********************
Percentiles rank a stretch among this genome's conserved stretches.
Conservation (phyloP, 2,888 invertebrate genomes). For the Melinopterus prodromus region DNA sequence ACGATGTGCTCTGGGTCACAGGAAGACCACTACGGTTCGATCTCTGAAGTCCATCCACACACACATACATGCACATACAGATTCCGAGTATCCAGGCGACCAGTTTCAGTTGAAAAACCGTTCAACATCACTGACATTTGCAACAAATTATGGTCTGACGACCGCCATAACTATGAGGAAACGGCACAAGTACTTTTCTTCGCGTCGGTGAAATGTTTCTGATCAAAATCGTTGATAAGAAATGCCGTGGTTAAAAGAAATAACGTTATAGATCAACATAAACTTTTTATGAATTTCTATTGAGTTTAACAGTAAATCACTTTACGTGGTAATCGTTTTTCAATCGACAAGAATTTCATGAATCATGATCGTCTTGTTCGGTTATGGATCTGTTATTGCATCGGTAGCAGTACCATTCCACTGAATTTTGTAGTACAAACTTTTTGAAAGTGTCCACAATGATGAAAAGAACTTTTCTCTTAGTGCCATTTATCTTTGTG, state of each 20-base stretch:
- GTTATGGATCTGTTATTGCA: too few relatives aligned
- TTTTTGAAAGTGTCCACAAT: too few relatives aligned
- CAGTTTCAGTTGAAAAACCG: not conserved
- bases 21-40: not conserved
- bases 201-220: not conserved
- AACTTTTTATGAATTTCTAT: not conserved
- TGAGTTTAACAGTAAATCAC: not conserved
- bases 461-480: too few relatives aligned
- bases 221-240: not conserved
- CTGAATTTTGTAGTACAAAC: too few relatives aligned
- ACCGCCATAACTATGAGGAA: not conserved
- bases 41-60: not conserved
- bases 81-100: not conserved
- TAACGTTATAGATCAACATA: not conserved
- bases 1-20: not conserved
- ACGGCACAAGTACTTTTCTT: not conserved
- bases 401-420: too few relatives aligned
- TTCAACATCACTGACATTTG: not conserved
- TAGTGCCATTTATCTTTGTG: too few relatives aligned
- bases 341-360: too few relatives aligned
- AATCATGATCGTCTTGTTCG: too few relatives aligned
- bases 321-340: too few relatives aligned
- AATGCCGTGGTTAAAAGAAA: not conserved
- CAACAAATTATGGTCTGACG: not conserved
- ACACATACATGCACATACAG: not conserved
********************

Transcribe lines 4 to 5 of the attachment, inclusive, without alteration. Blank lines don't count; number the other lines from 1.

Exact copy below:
- TTTTTGAAAGTGTCCACAAT: too few relatives aligned
- CAGTTTCAGTTGAAAAACCG: not conserved